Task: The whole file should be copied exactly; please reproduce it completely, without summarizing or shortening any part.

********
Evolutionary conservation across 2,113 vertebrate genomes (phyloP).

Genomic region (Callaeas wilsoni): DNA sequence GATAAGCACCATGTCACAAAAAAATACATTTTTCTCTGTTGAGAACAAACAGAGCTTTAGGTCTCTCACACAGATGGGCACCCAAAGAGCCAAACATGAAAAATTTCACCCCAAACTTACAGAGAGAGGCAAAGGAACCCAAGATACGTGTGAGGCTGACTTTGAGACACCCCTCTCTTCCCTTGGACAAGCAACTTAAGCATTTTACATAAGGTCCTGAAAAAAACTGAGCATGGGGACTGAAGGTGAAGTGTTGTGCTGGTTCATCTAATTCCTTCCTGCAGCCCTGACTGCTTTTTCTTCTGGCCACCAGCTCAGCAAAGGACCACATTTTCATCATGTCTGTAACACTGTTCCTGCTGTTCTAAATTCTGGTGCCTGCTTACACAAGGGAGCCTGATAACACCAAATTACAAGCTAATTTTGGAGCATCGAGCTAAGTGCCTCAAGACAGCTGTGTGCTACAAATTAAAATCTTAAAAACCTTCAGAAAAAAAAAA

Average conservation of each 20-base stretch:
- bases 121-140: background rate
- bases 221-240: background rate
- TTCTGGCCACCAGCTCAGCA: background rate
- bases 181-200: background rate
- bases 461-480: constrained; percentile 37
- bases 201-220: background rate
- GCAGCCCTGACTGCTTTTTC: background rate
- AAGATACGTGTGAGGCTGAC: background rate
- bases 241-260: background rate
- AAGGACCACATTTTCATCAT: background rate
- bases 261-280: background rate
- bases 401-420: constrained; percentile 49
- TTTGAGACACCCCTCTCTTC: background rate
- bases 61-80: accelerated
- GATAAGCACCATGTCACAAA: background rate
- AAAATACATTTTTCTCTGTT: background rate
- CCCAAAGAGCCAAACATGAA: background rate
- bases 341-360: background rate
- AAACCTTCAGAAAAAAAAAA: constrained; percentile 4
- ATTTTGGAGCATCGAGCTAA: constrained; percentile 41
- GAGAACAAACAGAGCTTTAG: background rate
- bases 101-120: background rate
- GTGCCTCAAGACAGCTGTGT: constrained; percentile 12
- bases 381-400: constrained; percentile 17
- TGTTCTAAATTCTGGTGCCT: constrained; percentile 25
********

Evolutionary conservation across 2,113 vertebrate genomes (phyloP).

Genomic region (Callaeas wilsoni): DNA sequence GATAAGCACCATGTCACAAAAAAATACATTTTTCTCTGTTGAGAACAAACAGAGCTTTAGGTCTCTCACACAGATGGGCACCCAAAGAGCCAAACATGAAAAATTTCACCCCAAACTTACAGAGAGAGGCAAAGGAACCCAAGATACGTGTGAGGCTGACTTTGAGACACCCCTCTCTTCCCTTGGACAAGCAACTTAAGCATTTTACATAAGGTCCTGAAAAAAACTGAGCATGGGGACTGAAGGTGAAGTGTTGTGCTGGTTCATCTAATTCCTTCCTGCAGCCCTGACTGCTTTTTCTTCTGGCCACCAGCTCAGCAAAGGACCACATTTTCATCATGTCTGTAACACTGTTCCTGCTGTTCTAAATTCTGGTGCCTGCTTACACAAGGGAGCCTGATAACACCAAATTACAAGCTAATTTTGGAGCATCGAGCTAAGTGCCTCAAGACAGCTGTGTGCTACAAATTAAAATCTTAAAAACCTTCAGAAAAAAAAAA

Average conservation of each 20-base stretch:
- bases 121-140: background rate
- bases 221-240: background rate
- TTCTGGCCACCAGCTCAGCA: background rate
- bases 181-200: background rate
- bases 461-480: constrained; percentile 37
- bases 201-220: background rate
- GCAGCCCTGACTGCTTTTTC: background rate
- AAGATACGTGTGAGGCTGAC: background rate
- bases 241-260: background rate
- AAGGACCACATTTTCATCAT: background rate
- bases 261-280: background rate
- bases 401-420: constrained; percentile 49
- TTTGAGACACCCCTCTCTTC: background rate
- bases 61-80: accelerated
- GATAAGCACCATGTCACAAA: background rate
- AAAATACATTTTTCTCTGTT: background rate
- CCCAAAGAGCCAAACATGAA: background rate
- bases 341-360: background rate
- AAACCTTCAGAAAAAAAAAA: constrained; percentile 4
- ATTTTGGAGCATCGAGCTAA: constrained; percentile 41
- GAGAACAAACAGAGCTTTAG: background rate
- bases 101-120: background rate
- GTGCCTCAAGACAGCTGTGT: constrained; percentile 12
- bases 381-400: constrained; percentile 17
- TGTTCTAAATTCTGGTGCCT: constrained; percentile 25